|Commenced in January 2007||Frequency: Monthly||Edition: International||Paper Count: 6|
The manual system of voting has been the most widely used system of electing representatives around the globe, particularly in Africa. Due to the known numerous problems and challenges associated with the manual system of voting, many countries are migrating to the electronic voting system as a suitable and credible means of electing representatives over the manual paper-based system. This research paper therefore investigated the factors influencing adoption and use of an electronic voting system in Ghana. A total of 400 Questionnaire Instruments (QI) were administered to potential respondents in Ghana, of which 387 responded representing a response rate of 96.75%. The Technology Acceptance Model was used as the theoretical framework for the study. The research model was tested using a simple linear regression analysis with SPSS. A little of over 71.1% of the respondents recommended the Electoral Commission (EC) of Ghana to adopt an electronic voting system in the conduct of public elections in Ghana. The results indicated that all the six predictors such as perceived usefulness (PU), perceived ease of use (PEOU), perceived free and fair elections (PFFF), perceived credible elections (PCE), perceived system integrity (PSI) and citizens trust in the election management body (CTEM) were all positively significant in predicting the readiness of citizens to adopt and use an electronic voting system in Ghana. However, jointly, the hypotheses tested revealed that apart from Perceived Free and Fair Elections and Perceived Credible and Transparent Elections, all the other factors such as PU, Perceived System Integrity and Security and Citizen Trust in the Election Management Body were found to be significant predictors of the Willingness of Ghanaians to use an electronic voting system. All the six factors considered in this study jointly account for about 53.1% of the reasons determining the readiness to adopt and use an electronic voting system in Ghana. The implications of this research finding on elections in Ghana are discussed.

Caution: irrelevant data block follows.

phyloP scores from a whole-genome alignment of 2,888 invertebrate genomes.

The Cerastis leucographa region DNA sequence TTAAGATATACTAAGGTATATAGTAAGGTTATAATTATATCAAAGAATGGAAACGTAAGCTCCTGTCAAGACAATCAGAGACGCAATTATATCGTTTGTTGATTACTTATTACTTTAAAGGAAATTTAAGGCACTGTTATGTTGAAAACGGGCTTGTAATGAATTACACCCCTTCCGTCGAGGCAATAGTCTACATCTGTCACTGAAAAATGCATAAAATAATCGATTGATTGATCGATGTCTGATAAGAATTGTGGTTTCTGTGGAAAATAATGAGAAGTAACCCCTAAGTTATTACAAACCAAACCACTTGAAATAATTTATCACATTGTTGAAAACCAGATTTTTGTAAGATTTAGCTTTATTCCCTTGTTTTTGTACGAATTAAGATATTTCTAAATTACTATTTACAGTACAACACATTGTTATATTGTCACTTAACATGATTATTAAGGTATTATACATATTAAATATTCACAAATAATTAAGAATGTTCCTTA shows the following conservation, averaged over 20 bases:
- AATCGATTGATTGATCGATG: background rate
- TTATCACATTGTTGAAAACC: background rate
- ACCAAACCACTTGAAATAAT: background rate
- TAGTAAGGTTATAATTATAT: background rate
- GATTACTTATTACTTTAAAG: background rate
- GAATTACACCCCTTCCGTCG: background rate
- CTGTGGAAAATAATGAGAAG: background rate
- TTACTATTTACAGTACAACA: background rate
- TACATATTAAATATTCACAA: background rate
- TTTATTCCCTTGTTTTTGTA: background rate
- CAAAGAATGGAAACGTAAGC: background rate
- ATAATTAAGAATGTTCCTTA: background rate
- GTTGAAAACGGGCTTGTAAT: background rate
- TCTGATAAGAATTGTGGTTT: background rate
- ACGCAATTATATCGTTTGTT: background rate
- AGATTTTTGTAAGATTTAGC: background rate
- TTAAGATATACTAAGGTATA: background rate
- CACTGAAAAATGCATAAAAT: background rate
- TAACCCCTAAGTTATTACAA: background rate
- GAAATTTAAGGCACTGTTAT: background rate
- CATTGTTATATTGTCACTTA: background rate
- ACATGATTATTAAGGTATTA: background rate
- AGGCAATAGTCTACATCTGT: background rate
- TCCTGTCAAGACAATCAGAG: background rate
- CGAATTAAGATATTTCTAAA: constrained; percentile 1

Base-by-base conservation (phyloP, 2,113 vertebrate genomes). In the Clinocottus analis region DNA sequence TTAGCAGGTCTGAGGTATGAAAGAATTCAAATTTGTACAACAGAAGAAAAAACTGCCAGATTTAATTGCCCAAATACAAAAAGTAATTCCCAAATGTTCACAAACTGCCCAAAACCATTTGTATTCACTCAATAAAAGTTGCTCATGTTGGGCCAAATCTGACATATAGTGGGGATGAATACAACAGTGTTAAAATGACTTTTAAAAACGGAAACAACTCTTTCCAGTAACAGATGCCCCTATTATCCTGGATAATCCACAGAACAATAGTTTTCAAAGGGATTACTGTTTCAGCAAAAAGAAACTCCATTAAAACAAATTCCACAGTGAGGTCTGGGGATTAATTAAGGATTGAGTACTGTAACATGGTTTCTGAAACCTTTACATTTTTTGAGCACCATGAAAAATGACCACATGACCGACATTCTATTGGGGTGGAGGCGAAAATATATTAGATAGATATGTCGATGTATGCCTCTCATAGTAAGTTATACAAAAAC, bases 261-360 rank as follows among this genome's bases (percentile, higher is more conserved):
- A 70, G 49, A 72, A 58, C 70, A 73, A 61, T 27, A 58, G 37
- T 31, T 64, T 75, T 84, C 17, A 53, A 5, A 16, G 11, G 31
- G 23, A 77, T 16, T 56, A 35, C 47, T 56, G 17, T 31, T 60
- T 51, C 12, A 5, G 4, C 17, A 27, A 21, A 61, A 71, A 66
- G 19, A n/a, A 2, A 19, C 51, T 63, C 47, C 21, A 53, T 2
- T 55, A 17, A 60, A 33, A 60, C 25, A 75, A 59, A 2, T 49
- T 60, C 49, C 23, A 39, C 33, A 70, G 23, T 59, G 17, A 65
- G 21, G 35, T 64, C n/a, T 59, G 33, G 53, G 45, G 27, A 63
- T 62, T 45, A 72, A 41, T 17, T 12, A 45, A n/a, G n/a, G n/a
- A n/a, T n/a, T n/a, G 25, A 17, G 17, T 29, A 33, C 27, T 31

Social media is among the most important means of communication. Social media offers individuals and groups with an opportunity for participatory socialization over the internet, which is free of any time and place restrictions. Social media is a kind of interactive communication and bilateral social network. Various communication contents can be shared and put into mass circulation easily and quickly through social media. These sharings are not only limited to individuals but also happen to groups, institutions, and different constitutions. Their contents consist of any type of written message, audio and video files. We are living in the social media era now. It is not surprising that social media which has extensive communication facilities and massive prevalence is used in politics. Therefore, the use of social media (Facebook) by political parties during the Turkish general elections held on June 7, 2015, has been chosen as our research subject. Four parties namely, AKP, CHP, MHP and HDP who have the majority of votes in Turkey and participate in elections in Konya have been selected for our study. Their provincial centers’ and parliamentary candidates` use of social media (Facebook) on the last three days prior to the election have been examined and subjected to a qualitative analysis by means of content analysis.